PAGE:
Woodbury Co. Supervisors Approve Courthouse Security Plan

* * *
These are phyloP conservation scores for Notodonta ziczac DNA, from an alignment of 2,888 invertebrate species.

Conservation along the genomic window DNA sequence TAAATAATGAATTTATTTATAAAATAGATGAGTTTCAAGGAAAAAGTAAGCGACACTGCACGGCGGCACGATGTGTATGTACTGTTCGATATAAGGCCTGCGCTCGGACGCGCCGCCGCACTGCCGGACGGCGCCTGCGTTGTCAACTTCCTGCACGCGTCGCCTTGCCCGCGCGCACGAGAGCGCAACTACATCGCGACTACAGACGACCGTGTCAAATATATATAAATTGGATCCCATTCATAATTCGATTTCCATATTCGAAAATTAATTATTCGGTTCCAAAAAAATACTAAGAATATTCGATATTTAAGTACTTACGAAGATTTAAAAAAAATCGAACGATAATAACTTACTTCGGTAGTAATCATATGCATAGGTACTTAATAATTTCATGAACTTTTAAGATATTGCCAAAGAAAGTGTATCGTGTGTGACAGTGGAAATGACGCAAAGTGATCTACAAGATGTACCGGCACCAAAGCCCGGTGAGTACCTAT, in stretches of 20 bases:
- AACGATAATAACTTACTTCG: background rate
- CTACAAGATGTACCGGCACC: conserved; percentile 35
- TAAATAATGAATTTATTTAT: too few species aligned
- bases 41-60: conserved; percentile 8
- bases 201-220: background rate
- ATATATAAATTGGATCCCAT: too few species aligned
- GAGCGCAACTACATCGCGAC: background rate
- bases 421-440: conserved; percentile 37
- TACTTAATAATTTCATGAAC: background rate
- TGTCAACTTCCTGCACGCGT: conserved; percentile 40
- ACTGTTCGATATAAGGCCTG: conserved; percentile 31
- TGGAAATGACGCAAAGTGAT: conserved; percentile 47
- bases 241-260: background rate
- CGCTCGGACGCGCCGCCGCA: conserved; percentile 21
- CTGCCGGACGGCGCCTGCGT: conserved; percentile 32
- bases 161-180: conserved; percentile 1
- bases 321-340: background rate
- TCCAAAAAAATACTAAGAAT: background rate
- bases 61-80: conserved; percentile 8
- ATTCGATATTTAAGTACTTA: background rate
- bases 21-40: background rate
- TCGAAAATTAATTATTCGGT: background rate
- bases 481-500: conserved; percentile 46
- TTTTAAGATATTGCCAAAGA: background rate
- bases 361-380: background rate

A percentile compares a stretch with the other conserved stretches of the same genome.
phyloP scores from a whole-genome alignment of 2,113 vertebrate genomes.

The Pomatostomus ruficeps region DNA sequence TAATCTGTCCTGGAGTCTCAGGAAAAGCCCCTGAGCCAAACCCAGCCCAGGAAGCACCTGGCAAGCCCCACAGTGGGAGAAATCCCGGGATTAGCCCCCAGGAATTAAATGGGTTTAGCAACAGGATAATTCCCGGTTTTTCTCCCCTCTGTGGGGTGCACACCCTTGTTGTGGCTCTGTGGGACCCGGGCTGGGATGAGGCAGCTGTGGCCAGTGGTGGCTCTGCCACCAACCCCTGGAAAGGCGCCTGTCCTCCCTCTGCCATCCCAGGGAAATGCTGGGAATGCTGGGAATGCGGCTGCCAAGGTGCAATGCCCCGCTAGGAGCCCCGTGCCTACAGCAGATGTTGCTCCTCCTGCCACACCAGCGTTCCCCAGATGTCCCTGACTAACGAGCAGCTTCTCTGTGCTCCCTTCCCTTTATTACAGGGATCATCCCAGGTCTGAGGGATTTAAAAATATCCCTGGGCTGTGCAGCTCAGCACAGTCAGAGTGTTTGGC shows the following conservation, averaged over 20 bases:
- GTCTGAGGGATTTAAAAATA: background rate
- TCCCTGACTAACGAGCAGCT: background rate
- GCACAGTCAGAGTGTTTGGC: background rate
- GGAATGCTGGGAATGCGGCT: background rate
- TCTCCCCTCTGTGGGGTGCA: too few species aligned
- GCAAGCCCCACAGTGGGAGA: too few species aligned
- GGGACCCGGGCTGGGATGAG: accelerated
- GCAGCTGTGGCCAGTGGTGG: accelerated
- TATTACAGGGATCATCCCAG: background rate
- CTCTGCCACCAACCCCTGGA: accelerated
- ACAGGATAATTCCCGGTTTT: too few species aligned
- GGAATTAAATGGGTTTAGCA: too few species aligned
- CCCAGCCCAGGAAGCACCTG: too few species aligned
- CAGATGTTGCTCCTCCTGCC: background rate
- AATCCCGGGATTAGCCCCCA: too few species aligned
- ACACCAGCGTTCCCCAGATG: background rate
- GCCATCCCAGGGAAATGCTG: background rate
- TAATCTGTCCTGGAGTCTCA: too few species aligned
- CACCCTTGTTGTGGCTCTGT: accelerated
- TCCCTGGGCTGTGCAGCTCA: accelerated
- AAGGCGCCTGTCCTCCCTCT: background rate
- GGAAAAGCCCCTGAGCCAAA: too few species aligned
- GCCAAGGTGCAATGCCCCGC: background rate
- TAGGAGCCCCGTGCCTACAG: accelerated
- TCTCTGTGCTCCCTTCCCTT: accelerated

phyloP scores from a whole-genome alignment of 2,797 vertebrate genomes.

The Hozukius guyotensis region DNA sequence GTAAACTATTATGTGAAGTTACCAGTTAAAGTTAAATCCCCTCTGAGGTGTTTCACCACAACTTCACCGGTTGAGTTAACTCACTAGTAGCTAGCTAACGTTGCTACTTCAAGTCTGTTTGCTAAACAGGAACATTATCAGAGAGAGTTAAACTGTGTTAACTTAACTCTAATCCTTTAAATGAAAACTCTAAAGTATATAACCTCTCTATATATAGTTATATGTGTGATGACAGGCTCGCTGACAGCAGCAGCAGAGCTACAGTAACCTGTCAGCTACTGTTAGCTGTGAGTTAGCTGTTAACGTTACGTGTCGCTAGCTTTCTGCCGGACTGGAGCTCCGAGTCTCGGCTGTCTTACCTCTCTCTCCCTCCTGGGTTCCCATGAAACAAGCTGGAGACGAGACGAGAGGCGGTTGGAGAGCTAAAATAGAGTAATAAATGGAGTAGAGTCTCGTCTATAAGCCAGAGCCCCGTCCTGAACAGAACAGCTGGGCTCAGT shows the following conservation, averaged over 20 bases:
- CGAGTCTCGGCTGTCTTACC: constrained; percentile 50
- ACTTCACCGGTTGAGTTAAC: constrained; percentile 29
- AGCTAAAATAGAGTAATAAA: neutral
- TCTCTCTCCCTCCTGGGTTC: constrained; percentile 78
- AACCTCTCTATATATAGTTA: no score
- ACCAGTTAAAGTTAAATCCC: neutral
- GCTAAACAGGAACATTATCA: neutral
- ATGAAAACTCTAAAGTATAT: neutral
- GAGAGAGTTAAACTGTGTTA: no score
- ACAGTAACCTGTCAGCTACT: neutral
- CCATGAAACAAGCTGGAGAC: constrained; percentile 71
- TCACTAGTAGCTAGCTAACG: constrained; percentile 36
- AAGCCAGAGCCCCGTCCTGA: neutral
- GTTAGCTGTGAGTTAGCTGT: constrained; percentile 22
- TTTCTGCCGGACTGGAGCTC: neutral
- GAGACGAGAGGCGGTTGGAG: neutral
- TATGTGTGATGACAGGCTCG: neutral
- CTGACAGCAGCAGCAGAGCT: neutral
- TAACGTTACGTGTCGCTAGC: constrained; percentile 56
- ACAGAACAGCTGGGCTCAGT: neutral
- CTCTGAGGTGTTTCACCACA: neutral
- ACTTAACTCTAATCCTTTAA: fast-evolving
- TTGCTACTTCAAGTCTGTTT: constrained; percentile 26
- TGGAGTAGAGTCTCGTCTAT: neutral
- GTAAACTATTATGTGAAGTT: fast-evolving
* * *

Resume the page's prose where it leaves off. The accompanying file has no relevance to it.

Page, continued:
SIOUX CITY, IA — They've talked about it for 20 years, and now a new security plan is going to be put in place for the Woodbury County Courthouse, but some people aren't happy about it.The sheriff, the county auditor, and others weighed in against it, but that didn't stop the Board of Supervisors from passing the plan on a 4 to 1 vote.It was another week filled with debate at the Board's meeting. Jackie Smith's plan was approved, despite opposition by Sheriff Dave Drew, Auditor Pat Gill, and even former jailer David Tripp, who was the only supervisor to vote against it. "They don't have power to arrest. They can detain them until a deputy or certified police officer comes in and determines if there's probable cause to make that arrest," was the complaint of Deputy Todd Trobaugh, the president of the local deputies union, who expressed his concerns the Sheriff's Office won't be on charge of courthouse security. The plan calls for cameras in the courtrooms that won't be monitored, similar to what you might find in a business. There will be a metal detector at the entrance to the building, and it calls for the hiring of someone who's been trained in law enforcement, or a veteran, to oversee the security. The lack of direct oversight by the Sheriff's Office has come under heavy criticism. "That's what I was most taken aback by. When the numbers came out, our office was never consulted about it. It's the same office that's consulted every year in the budget process," said County Auditor Pat Gill. "People can see what this is. This plan, at the end of the day, is the same. I can't believe a chairman of the board would say that we have to pass it before we know how we're going to pay for it," said Sheriff Dave Drew.But that's exactly what the board did, citing the potential to save money. "For myself, it's a matter of dollars and cents. Dave does not understand that there's a finite amount of money to be spent," said Chairman of the Board of Supervisors Larry Clausen. "When you have the Auditor that weighs in on it, and weighs in your favor, you have the County Attorney who weighs in on it and agrees that the relationship should be with the Sheriff because who has better expertise? Then it has to be personal," Drew countered.The Board says it will make adjustments in the plan as things go along, but that's not good enough for the deputies union, which may take legal action.The president of the union believes that once the Supervisors hire a person, it will break part of their contract with the union. He says they're fully prepared to take this matter to arbitration.